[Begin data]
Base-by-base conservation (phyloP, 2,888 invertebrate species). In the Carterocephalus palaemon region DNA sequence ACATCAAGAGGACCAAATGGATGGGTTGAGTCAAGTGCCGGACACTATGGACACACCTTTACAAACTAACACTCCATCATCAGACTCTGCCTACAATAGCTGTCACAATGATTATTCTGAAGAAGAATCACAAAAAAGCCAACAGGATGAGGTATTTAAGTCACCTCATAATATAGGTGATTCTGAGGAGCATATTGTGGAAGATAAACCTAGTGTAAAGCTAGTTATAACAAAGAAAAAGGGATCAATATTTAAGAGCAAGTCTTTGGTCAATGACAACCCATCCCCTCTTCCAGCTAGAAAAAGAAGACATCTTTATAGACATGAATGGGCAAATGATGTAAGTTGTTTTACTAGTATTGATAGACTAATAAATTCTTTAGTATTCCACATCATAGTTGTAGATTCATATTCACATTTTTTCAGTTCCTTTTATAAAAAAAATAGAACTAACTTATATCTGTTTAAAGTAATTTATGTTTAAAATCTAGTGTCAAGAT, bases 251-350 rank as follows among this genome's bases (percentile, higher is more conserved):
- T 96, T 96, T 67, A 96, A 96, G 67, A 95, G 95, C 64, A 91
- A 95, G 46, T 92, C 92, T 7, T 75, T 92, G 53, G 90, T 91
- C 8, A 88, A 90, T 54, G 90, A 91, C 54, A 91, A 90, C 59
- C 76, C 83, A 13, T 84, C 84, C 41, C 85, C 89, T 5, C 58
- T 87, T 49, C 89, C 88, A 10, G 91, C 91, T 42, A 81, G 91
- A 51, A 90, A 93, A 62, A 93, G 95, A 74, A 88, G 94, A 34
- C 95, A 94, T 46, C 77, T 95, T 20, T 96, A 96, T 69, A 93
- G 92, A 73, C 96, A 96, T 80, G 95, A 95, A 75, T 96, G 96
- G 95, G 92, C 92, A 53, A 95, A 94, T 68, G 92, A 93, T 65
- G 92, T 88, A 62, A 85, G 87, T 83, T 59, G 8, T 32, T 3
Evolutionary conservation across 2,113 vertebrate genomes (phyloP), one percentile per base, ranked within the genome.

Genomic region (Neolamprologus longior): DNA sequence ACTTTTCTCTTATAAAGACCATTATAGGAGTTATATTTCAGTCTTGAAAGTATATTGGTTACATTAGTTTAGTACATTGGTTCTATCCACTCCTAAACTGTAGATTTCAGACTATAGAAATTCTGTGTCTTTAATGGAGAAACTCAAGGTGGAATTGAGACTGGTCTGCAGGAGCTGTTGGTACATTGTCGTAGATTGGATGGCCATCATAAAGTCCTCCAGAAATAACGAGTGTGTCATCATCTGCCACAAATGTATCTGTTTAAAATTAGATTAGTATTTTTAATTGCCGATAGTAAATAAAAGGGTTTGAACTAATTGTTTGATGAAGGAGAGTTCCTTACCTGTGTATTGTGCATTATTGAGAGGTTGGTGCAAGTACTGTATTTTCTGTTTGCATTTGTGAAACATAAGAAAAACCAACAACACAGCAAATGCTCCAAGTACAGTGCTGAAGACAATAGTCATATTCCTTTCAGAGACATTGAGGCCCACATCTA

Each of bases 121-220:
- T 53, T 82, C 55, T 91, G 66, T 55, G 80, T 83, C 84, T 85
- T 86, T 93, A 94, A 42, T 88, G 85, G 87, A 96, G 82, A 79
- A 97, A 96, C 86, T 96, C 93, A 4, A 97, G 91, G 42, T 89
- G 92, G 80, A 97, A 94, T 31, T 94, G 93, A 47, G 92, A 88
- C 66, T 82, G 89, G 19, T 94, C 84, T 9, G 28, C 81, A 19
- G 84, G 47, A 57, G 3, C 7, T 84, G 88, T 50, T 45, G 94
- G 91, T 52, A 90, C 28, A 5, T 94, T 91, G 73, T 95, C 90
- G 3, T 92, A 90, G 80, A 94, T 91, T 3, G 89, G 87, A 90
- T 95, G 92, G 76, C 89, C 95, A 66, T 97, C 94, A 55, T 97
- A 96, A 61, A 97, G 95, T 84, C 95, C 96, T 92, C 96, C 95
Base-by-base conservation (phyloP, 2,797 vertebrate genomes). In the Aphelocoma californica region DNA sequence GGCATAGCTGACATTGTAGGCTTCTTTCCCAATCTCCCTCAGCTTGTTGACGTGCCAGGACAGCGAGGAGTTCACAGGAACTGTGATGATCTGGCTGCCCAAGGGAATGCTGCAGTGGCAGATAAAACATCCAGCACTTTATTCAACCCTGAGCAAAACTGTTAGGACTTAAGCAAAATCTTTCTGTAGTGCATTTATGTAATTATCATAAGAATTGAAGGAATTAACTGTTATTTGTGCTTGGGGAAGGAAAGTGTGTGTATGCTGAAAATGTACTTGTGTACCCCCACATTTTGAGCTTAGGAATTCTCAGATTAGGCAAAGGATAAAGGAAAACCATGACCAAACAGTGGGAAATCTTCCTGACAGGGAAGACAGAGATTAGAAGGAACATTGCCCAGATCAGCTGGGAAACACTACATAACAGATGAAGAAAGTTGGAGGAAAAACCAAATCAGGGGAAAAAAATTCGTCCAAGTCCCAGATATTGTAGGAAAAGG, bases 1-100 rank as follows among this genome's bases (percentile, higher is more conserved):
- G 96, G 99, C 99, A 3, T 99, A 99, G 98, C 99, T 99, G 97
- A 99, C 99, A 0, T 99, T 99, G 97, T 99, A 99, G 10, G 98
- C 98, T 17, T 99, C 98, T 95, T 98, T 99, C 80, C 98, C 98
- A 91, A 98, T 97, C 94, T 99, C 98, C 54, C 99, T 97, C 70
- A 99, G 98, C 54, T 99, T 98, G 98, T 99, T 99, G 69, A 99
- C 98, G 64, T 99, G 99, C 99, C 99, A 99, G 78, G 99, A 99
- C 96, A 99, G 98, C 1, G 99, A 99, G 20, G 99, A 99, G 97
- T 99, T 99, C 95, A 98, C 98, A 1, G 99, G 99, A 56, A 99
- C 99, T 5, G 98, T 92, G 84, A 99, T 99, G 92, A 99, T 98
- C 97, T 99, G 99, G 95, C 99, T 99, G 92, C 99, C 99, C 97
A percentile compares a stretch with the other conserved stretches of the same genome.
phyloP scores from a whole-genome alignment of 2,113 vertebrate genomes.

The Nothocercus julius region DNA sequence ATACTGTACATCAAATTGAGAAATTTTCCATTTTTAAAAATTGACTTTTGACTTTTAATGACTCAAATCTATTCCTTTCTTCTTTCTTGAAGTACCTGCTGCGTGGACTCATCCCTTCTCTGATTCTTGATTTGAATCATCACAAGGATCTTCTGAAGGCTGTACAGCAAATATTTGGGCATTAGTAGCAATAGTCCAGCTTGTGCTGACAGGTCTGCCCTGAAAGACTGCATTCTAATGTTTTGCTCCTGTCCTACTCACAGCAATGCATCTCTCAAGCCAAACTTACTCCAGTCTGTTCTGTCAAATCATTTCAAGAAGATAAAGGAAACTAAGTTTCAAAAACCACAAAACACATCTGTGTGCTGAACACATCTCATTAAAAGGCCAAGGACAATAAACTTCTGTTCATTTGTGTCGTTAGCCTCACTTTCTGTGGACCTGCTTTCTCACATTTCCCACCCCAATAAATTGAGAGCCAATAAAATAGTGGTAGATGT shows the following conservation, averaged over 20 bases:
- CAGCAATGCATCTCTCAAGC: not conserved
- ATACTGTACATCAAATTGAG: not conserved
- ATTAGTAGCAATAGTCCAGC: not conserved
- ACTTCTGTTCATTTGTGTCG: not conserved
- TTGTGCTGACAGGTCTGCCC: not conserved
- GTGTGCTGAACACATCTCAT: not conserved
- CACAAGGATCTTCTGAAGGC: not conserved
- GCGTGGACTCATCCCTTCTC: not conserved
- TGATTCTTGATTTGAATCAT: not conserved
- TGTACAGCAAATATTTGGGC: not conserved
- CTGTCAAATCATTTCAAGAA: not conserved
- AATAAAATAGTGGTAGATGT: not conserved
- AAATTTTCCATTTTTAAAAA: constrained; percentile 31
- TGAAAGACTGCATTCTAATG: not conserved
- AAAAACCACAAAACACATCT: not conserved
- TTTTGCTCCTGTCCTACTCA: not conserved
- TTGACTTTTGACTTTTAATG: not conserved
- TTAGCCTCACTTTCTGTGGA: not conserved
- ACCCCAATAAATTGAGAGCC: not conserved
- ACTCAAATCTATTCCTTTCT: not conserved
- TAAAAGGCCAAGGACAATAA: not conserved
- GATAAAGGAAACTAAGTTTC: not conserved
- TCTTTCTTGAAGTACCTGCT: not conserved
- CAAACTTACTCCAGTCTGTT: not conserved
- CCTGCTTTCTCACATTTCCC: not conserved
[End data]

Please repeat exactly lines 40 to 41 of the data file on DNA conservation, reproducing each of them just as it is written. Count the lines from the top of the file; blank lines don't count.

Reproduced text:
- ATACTGTACATCAAATTGAG: not conserved
- ATTAGTAGCAATAGTCCAGC: not conserved